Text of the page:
Salt and sugars content of breakfast cereals in the UK from 1992 to 2015.
1500 - 1512
Public Health Nutr
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OBJECTIVE: To study the salt and sugars content of breakfast cereals sold in the UK between 1992 and 2015. DESIGN: Cross-sectional surveys on salt and sugars content collected from the nutrition information panel of breakfast cereals in 1992, 2004, 2006, 2009, 2012 and 2015. SETTING: All major UK retailers operating at that moment in time (approximately ten). SUBJECTS: The salt and sugars content was collected from product packaging and the nutrition information panels. RESULTS: Cereals consistently surveyed across all five years (n22) showed a significant reduction in salt content of 47 % (P<0·001). Sugars content of breakfast cereals (n 15), however, did not show a significant change; 25·65 g/100 g in 1992 and 22·45 g/100 g in 2015 (P=0·170). There was a large variation in salt and sugars content between different categories and within the same type of category. CONCLUSIONS: The study shows the progressive reduction in salt content of breakfast cereals in the UK since 2004 as a result of the successful salt reduction programme, particularly the setting of incremental salt targets. Further reductions in salt content need to be made as cereals remain a major contributor to salt intake. Sugars content, however, has been consistently high due to the lack of a sugar reduction strategy. The research demonstrates that the sugars content of breakfast cereals in the UK is of concern, particularly in children's breakfast cereals, with a typical serving (30 g) containing a third of a 4-6-year-old's maximum daily recommendation (19 g/d) for free sugars intake in the UK. More can and should be done to reformulate, with an urgent need to set incremental sugar reduction targets.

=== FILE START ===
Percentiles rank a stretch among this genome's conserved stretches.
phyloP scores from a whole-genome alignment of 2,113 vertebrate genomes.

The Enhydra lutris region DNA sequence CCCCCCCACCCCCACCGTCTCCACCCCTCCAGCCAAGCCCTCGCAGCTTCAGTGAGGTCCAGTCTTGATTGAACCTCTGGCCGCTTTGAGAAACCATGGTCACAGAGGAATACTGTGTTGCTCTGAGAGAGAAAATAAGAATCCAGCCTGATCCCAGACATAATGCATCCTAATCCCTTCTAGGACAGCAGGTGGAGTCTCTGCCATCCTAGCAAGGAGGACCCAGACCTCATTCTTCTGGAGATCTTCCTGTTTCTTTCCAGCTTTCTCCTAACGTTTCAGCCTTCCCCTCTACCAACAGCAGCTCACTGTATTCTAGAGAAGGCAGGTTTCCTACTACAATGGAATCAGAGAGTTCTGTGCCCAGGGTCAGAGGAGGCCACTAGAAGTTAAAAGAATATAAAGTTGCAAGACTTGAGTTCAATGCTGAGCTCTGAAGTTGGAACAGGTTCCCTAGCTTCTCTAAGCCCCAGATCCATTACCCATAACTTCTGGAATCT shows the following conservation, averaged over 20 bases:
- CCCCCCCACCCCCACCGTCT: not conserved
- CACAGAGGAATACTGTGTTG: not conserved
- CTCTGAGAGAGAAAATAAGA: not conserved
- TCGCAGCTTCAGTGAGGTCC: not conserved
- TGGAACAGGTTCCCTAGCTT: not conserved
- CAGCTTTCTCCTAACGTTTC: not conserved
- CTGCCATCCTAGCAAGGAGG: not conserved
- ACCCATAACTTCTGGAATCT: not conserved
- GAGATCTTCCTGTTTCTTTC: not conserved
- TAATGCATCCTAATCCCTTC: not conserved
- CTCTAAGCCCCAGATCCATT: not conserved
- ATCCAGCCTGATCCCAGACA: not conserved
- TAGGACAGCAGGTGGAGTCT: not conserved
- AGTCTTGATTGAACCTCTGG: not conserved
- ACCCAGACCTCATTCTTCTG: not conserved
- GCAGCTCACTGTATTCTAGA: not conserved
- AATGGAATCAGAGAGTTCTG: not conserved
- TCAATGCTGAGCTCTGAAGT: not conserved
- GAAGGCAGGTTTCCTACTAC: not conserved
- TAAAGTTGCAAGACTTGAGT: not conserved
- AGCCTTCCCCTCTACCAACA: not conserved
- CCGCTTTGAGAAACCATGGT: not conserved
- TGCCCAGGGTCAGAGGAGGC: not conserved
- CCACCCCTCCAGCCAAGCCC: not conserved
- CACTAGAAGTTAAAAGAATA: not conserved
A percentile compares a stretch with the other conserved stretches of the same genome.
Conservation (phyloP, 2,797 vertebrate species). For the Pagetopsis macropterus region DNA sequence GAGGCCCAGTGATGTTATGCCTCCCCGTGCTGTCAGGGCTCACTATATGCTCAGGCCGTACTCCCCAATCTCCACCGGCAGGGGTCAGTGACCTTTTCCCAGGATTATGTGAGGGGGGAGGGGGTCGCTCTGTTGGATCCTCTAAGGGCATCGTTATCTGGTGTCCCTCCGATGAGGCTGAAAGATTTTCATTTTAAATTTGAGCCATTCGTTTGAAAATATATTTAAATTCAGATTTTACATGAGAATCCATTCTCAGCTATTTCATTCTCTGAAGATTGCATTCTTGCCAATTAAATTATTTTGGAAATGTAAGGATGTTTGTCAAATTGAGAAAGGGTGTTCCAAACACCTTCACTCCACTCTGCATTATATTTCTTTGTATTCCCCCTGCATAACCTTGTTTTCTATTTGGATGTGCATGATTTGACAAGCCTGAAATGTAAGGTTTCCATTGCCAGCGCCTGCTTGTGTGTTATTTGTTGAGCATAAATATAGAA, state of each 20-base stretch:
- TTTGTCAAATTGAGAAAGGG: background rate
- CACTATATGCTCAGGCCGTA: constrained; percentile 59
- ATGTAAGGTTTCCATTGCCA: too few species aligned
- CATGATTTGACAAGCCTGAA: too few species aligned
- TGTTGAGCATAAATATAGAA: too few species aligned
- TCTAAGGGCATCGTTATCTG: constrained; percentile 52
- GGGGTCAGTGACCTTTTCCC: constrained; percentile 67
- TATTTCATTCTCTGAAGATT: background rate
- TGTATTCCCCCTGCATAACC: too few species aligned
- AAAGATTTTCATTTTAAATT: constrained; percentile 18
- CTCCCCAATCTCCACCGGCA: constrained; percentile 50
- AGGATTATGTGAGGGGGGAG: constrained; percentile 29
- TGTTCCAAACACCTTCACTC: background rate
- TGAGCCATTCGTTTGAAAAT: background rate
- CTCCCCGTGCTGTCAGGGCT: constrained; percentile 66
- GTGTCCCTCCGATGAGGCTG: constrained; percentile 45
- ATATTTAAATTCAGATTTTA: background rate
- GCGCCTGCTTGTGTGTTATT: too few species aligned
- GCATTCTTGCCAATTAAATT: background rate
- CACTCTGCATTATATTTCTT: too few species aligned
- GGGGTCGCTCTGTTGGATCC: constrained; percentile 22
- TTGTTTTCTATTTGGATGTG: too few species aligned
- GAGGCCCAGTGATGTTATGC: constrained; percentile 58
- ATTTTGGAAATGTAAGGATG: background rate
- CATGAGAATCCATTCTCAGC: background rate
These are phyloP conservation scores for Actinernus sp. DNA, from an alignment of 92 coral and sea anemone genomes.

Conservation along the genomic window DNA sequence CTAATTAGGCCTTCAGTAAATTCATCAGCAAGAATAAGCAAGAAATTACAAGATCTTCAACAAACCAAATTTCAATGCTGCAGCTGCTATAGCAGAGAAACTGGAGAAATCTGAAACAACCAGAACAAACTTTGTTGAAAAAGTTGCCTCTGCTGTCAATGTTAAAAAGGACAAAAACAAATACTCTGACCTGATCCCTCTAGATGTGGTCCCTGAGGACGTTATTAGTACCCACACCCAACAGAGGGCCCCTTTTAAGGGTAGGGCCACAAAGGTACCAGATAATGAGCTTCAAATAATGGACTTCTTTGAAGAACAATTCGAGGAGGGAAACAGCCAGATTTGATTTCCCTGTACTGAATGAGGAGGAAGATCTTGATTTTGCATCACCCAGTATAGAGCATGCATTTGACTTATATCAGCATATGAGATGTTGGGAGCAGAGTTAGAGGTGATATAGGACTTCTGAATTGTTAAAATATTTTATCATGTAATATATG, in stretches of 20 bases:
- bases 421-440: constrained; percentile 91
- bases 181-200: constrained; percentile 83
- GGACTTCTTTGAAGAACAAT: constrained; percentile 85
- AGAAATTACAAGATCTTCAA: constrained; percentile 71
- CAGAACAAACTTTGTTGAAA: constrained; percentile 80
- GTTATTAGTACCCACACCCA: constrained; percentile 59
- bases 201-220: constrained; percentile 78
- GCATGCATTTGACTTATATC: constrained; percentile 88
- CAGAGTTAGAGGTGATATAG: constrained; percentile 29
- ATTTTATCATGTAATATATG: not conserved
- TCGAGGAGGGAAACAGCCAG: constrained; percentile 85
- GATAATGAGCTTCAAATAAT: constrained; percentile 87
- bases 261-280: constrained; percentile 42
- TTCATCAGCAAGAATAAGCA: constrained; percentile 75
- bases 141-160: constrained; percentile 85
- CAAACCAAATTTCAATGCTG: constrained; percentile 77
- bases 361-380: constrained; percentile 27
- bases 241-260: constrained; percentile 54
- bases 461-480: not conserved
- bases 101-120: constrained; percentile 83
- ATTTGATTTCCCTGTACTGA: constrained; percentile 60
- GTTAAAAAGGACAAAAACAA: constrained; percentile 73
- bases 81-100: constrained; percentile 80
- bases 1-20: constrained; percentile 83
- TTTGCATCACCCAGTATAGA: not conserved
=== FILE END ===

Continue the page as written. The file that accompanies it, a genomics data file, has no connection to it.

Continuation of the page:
AuthorsPombo-Rodrigues, S; Hashem, KM; He, FJ; MacGregor, GA
- Population Health